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Ebusiness 101, Part 6: Finding Funding

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Every business needs start-up capital. These funds help you purchase furniture and fixtures, computers and inventory while still bringing in a livable wage during the first few years when most companies see more red than black. But how much you need and where this funding comes from differs from business to business.

According to a Biz$hop article for Wachovia, the country's fourth largest bank and diversified financial services company, more than 17 percent of start-ups launch with less than $5,000 cash.

Every business needs start-up capital. These funds help you purchase furniture and fixtures, computers and inventory while still bringing in a livable wage during the first few years when most companies see more red than black. But how much you need and where this funding comes from differs from business to business.

According to a Biz$hop article for Wachovia, the country's fourth largest bank and diversified financial services company, more than 17 percent of start-ups launch with less than $5,000 cash. So before you develop a funding acquisition plan, calculate how much money your business can realistically generate to finance its own expenses. Then define exactly how much money you need to cover necessities, expansion or possible risks.

Start-ups have several options for acquiring funding – from mom and dad to venture capital partners. Begin with your own resources including savings accounts or home equity. Next, tap into your family and friends. Next, research venture capital firms. These are companies that finance start-up ventures who have limited access to capital markets but need quick growth. Angel investors are another source of business financing. Angel investors are successful entrepreneurs that have money to invest in other companies. Newspaper ads and person-to-person networking is the best way to find angel funding sources. The Small Business Administration (SBA) also licenses Minority Enterprise Small Business Investment companies (MSBIs) and Small Business Investment Companies (SBICs) to help fund critical growth stages.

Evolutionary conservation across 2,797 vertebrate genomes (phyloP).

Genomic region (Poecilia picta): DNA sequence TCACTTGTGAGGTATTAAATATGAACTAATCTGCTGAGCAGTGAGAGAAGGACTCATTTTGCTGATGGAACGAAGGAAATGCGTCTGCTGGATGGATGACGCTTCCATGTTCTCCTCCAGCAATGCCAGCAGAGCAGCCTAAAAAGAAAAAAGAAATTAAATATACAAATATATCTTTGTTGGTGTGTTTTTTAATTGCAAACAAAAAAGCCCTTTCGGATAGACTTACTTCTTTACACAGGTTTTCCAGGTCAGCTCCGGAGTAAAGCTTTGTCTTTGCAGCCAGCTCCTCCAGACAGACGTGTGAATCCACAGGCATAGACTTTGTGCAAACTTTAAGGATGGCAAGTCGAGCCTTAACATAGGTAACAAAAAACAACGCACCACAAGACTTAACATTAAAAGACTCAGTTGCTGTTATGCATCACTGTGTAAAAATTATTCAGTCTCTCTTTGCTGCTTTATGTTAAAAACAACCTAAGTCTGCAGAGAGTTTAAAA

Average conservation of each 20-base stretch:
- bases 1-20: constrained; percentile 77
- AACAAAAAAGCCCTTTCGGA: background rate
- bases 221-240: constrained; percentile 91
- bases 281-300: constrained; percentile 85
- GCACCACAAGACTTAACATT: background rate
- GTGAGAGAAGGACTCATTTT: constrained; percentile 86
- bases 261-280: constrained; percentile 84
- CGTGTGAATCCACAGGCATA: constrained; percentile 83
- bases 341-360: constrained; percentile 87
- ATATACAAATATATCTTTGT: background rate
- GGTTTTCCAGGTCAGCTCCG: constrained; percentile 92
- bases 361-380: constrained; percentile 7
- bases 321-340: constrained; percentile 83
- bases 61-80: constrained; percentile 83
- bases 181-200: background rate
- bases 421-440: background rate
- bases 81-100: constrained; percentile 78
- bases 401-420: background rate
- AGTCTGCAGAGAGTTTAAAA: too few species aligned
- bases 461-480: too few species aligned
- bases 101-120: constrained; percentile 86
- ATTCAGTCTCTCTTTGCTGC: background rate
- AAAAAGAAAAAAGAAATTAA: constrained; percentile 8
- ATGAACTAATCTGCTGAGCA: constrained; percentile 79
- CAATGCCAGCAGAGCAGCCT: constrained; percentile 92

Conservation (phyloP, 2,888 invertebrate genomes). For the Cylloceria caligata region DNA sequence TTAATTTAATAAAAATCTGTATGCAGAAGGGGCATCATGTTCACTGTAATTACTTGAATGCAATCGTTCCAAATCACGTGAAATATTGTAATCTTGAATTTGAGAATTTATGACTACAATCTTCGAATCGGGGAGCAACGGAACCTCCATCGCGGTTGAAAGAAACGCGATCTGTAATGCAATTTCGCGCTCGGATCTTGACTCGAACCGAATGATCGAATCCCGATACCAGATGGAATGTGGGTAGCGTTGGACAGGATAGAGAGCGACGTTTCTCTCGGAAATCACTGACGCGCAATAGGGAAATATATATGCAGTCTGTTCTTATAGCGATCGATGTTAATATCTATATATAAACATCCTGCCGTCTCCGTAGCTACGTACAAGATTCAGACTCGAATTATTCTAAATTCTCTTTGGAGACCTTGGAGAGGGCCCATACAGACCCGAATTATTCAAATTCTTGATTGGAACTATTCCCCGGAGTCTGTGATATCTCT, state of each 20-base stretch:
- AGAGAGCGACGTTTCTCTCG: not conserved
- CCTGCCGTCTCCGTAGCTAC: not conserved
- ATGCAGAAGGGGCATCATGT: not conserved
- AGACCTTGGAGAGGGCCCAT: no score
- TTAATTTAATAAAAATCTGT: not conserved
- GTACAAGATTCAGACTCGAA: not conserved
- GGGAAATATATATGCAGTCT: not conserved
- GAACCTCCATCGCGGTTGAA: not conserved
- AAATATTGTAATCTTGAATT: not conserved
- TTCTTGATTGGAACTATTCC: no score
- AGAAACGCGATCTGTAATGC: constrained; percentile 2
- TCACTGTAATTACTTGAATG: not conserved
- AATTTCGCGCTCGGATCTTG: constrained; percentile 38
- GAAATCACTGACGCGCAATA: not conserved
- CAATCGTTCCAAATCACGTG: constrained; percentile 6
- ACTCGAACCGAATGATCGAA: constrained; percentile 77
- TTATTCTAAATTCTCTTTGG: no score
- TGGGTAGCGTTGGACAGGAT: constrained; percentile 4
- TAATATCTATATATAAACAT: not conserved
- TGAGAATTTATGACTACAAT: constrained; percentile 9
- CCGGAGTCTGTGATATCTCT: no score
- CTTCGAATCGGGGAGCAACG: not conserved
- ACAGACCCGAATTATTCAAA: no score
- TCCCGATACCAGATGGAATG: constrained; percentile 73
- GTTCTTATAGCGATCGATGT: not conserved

Many small businesses have survived the first few years using credit cards and personal loans. Working or investment partners can bring in funding or services that can save your company money. For instance, if you partner with an attorney or a designer, you save a great deal on legal or design fees. When you need stronger financing, you’ll need to discuss these goals with a commercial bank, savings and loan or finance company. You may qualify for a small business or SBA loan or line of credit. But make sure you have sufficient collateral to guarantee funding in the event of default. Borrowers want to make sure they give credit to start-ups that have as much confidence in their own success as the bank would be offering in loans. Stay tuned for Part Seven: Finding People in this ten part series.

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Article by Ramon Sanchez, Vasrue.com – Your information Portal, hundreds of articles at your finger tips!

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